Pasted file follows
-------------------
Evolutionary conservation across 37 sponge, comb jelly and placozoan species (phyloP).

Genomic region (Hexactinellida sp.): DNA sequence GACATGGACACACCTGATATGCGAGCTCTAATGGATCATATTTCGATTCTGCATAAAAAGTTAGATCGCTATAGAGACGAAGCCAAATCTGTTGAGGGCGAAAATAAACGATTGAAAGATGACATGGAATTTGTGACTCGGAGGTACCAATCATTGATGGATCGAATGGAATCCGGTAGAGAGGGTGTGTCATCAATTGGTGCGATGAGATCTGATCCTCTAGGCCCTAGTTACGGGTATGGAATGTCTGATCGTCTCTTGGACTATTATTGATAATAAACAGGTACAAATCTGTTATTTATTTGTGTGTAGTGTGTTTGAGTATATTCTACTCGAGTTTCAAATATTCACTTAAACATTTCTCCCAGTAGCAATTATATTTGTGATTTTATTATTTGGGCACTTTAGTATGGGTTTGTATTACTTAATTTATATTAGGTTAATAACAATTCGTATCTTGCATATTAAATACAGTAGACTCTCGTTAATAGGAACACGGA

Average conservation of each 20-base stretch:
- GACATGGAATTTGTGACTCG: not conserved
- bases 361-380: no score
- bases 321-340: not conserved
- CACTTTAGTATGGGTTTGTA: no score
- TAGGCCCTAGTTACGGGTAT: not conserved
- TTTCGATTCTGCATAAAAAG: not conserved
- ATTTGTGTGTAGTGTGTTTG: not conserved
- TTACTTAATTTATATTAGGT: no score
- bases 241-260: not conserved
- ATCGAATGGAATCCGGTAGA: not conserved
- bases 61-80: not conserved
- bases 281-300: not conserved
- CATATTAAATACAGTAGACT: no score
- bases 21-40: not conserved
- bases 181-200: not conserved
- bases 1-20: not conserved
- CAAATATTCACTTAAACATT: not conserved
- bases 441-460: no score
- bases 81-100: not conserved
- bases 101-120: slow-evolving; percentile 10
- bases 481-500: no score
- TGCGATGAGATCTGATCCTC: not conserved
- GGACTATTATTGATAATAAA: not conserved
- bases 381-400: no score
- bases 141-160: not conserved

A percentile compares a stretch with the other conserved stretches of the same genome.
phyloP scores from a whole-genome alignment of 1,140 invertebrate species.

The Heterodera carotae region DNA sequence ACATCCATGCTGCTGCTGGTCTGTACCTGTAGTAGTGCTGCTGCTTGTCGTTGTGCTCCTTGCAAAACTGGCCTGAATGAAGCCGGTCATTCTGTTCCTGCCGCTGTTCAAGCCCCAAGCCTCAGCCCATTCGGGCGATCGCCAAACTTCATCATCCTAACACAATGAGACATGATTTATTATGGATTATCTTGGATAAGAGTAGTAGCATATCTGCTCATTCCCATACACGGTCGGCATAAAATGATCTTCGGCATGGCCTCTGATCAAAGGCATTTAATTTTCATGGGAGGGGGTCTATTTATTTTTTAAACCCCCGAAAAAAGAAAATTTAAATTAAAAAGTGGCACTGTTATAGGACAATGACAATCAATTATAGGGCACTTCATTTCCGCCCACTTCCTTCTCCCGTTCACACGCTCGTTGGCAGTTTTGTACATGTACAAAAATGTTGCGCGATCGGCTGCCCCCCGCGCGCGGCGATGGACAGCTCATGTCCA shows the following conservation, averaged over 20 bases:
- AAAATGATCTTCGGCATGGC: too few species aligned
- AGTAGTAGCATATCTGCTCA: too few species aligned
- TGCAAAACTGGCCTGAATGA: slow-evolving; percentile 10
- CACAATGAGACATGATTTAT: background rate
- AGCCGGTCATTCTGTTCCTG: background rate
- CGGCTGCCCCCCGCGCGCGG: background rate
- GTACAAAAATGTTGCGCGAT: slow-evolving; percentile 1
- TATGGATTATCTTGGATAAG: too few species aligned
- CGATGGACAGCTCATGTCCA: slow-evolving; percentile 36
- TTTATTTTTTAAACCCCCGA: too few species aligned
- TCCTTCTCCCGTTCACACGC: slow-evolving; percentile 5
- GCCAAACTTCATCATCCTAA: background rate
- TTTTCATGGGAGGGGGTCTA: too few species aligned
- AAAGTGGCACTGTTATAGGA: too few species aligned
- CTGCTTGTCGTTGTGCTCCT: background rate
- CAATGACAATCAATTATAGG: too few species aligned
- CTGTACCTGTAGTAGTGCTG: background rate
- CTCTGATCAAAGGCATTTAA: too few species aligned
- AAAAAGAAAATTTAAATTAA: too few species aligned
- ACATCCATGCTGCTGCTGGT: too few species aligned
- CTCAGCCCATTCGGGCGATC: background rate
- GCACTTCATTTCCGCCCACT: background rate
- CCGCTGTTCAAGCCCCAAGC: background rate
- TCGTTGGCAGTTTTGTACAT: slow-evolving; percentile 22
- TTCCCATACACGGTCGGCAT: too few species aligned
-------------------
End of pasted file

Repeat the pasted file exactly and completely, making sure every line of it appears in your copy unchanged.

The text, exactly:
Evolutionary conservation across 37 sponge, comb jelly and placozoan species (phyloP).

Genomic region (Hexactinellida sp.): DNA sequence GACATGGACACACCTGATATGCGAGCTCTAATGGATCATATTTCGATTCTGCATAAAAAGTTAGATCGCTATAGAGACGAAGCCAAATCTGTTGAGGGCGAAAATAAACGATTGAAAGATGACATGGAATTTGTGACTCGGAGGTACCAATCATTGATGGATCGAATGGAATCCGGTAGAGAGGGTGTGTCATCAATTGGTGCGATGAGATCTGATCCTCTAGGCCCTAGTTACGGGTATGGAATGTCTGATCGTCTCTTGGACTATTATTGATAATAAACAGGTACAAATCTGTTATTTATTTGTGTGTAGTGTGTTTGAGTATATTCTACTCGAGTTTCAAATATTCACTTAAACATTTCTCCCAGTAGCAATTATATTTGTGATTTTATTATTTGGGCACTTTAGTATGGGTTTGTATTACTTAATTTATATTAGGTTAATAACAATTCGTATCTTGCATATTAAATACAGTAGACTCTCGTTAATAGGAACACGGA

Average conservation of each 20-base stretch:
- GACATGGAATTTGTGACTCG: not conserved
- bases 361-380: no score
- bases 321-340: not conserved
- CACTTTAGTATGGGTTTGTA: no score
- TAGGCCCTAGTTACGGGTAT: not conserved
- TTTCGATTCTGCATAAAAAG: not conserved
- ATTTGTGTGTAGTGTGTTTG: not conserved
- TTACTTAATTTATATTAGGT: no score
- bases 241-260: not conserved
- ATCGAATGGAATCCGGTAGA: not conserved
- bases 61-80: not conserved
- bases 281-300: not conserved
- CATATTAAATACAGTAGACT: no score
- bases 21-40: not conserved
- bases 181-200: not conserved
- bases 1-20: not conserved
- CAAATATTCACTTAAACATT: not conserved
- bases 441-460: no score
- bases 81-100: not conserved
- bases 101-120: slow-evolving; percentile 10
- bases 481-500: no score
- TGCGATGAGATCTGATCCTC: not conserved
- GGACTATTATTGATAATAAA: not conserved
- bases 381-400: no score
- bases 141-160: not conserved

A percentile compares a stretch with the other conserved stretches of the same genome.
phyloP scores from a whole-genome alignment of 1,140 invertebrate species.

The Heterodera carotae region DNA sequence ACATCCATGCTGCTGCTGGTCTGTACCTGTAGTAGTGCTGCTGCTTGTCGTTGTGCTCCTTGCAAAACTGGCCTGAATGAAGCCGGTCATTCTGTTCCTGCCGCTGTTCAAGCCCCAAGCCTCAGCCCATTCGGGCGATCGCCAAACTTCATCATCCTAACACAATGAGACATGATTTATTATGGATTATCTTGGATAAGAGTAGTAGCATATCTGCTCATTCCCATACACGGTCGGCATAAAATGATCTTCGGCATGGCCTCTGATCAAAGGCATTTAATTTTCATGGGAGGGGGTCTATTTATTTTTTAAACCCCCGAAAAAAGAAAATTTAAATTAAAAAGTGGCACTGTTATAGGACAATGACAATCAATTATAGGGCACTTCATTTCCGCCCACTTCCTTCTCCCGTTCACACGCTCGTTGGCAGTTTTGTACATGTACAAAAATGTTGCGCGATCGGCTGCCCCCCGCGCGCGGCGATGGACAGCTCATGTCCA shows the following conservation, averaged over 20 bases:
- AAAATGATCTTCGGCATGGC: too few species aligned
- AGTAGTAGCATATCTGCTCA: too few species aligned
- TGCAAAACTGGCCTGAATGA: slow-evolving; percentile 10
- CACAATGAGACATGATTTAT: background rate
- AGCCGGTCATTCTGTTCCTG: background rate
- CGGCTGCCCCCCGCGCGCGG: background rate
- GTACAAAAATGTTGCGCGAT: slow-evolving; percentile 1
- TATGGATTATCTTGGATAAG: too few species aligned
- CGATGGACAGCTCATGTCCA: slow-evolving; percentile 36
- TTTATTTTTTAAACCCCCGA: too few species aligned
- TCCTTCTCCCGTTCACACGC: slow-evolving; percentile 5
- GCCAAACTTCATCATCCTAA: background rate
- TTTTCATGGGAGGGGGTCTA: too few species aligned
- AAAGTGGCACTGTTATAGGA: too few species aligned
- CTGCTTGTCGTTGTGCTCCT: background rate
- CAATGACAATCAATTATAGG: too few species aligned
- CTGTACCTGTAGTAGTGCTG: background rate
- CTCTGATCAAAGGCATTTAA: too few species aligned
- AAAAAGAAAATTTAAATTAA: too few species aligned
- ACATCCATGCTGCTGCTGGT: too few species aligned
- CTCAGCCCATTCGGGCGATC: background rate
- GCACTTCATTTCCGCCCACT: background rate
- CCGCTGTTCAAGCCCCAAGC: background rate
- TCGTTGGCAGTTTTGTACAT: slow-evolving; percentile 22
- TTCCCATACACGGTCGGCAT: too few species aligned